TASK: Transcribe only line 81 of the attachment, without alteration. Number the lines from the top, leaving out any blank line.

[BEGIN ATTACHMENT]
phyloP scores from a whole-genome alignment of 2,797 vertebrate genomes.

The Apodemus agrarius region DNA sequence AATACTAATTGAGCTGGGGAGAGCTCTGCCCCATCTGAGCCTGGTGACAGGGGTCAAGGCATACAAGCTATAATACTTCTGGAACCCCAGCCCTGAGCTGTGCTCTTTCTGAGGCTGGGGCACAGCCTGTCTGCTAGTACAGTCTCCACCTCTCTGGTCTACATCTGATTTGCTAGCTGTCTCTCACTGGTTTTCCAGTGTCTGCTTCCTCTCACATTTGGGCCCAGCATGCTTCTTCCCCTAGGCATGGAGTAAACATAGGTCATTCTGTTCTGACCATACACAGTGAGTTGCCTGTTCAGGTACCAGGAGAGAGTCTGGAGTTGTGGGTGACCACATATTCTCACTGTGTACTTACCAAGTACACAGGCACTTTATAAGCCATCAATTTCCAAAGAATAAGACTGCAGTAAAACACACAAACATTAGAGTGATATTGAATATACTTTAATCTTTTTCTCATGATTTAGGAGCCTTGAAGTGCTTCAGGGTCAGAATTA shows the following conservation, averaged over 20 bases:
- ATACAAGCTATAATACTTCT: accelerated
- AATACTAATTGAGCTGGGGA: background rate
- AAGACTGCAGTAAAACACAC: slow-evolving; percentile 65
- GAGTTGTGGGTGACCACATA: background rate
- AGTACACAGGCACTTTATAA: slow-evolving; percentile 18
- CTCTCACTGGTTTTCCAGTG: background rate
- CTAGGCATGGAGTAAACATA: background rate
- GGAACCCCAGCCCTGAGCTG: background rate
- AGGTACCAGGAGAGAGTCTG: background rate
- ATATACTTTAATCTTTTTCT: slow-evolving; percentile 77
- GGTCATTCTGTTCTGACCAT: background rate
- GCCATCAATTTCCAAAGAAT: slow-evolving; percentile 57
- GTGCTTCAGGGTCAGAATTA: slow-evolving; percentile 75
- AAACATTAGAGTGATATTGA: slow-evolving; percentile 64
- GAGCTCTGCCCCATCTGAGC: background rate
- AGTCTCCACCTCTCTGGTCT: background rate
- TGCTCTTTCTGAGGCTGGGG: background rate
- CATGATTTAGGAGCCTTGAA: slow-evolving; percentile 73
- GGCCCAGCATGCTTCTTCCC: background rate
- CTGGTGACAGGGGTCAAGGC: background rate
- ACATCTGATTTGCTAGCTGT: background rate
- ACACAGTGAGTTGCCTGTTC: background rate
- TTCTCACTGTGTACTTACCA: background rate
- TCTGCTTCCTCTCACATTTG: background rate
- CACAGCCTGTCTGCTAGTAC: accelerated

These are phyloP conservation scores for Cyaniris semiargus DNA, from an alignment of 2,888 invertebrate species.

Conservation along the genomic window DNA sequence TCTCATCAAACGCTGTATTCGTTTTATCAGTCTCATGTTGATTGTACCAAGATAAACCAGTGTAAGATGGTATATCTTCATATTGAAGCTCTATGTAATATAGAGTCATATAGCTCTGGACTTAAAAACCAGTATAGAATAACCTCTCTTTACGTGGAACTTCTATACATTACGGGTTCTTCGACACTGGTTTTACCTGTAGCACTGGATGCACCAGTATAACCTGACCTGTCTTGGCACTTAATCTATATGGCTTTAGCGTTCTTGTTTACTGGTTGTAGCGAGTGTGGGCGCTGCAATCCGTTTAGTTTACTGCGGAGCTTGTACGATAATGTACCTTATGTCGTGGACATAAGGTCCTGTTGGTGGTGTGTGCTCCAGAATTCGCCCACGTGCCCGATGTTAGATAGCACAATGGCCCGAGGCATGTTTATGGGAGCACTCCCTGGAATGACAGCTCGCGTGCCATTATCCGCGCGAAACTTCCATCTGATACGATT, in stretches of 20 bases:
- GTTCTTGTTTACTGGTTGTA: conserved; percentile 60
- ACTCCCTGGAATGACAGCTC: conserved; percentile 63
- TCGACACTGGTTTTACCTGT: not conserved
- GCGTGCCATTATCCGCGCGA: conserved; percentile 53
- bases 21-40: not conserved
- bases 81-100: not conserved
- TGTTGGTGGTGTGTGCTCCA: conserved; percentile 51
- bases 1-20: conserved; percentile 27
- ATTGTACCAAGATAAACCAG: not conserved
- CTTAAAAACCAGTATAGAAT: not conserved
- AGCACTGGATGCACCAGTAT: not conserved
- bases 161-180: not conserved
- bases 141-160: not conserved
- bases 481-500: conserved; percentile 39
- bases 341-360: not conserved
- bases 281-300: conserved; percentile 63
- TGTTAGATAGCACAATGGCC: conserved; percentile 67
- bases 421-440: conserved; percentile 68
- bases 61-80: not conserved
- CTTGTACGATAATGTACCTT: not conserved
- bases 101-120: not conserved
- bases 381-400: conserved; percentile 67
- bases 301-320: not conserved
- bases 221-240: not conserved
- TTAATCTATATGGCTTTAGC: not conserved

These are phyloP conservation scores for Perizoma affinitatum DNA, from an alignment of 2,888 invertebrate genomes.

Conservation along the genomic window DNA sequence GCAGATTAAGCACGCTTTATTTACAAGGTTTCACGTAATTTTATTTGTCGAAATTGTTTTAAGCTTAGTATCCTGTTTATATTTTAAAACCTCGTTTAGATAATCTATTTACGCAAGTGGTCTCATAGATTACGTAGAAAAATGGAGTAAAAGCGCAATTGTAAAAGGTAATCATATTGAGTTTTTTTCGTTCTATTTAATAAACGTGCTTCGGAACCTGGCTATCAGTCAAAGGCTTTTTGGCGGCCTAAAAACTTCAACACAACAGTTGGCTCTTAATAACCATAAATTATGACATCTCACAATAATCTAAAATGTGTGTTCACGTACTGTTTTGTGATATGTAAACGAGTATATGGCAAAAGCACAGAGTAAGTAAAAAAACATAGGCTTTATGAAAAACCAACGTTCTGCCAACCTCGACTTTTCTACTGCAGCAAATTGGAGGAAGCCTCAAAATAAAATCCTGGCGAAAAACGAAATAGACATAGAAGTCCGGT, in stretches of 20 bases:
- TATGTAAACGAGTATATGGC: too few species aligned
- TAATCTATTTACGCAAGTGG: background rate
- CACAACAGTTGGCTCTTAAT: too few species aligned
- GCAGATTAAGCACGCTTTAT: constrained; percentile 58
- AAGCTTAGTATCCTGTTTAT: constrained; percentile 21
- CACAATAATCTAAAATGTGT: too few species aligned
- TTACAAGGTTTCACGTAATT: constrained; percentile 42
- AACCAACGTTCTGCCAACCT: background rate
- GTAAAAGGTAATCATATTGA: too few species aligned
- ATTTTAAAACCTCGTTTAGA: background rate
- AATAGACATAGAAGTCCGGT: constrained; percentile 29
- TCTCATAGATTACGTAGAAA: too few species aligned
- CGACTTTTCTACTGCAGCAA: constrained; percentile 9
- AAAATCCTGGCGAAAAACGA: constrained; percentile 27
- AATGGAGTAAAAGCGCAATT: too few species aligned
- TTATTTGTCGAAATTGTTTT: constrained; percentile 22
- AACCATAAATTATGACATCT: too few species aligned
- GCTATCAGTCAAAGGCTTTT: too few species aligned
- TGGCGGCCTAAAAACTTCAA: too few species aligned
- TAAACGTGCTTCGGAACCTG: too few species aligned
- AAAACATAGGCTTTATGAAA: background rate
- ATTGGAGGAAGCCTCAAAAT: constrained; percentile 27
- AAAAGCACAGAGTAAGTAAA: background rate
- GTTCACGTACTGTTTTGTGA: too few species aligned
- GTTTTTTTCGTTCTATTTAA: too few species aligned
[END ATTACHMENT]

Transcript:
- GTTTTTTTCGTTCTATTTAA: too few species aligned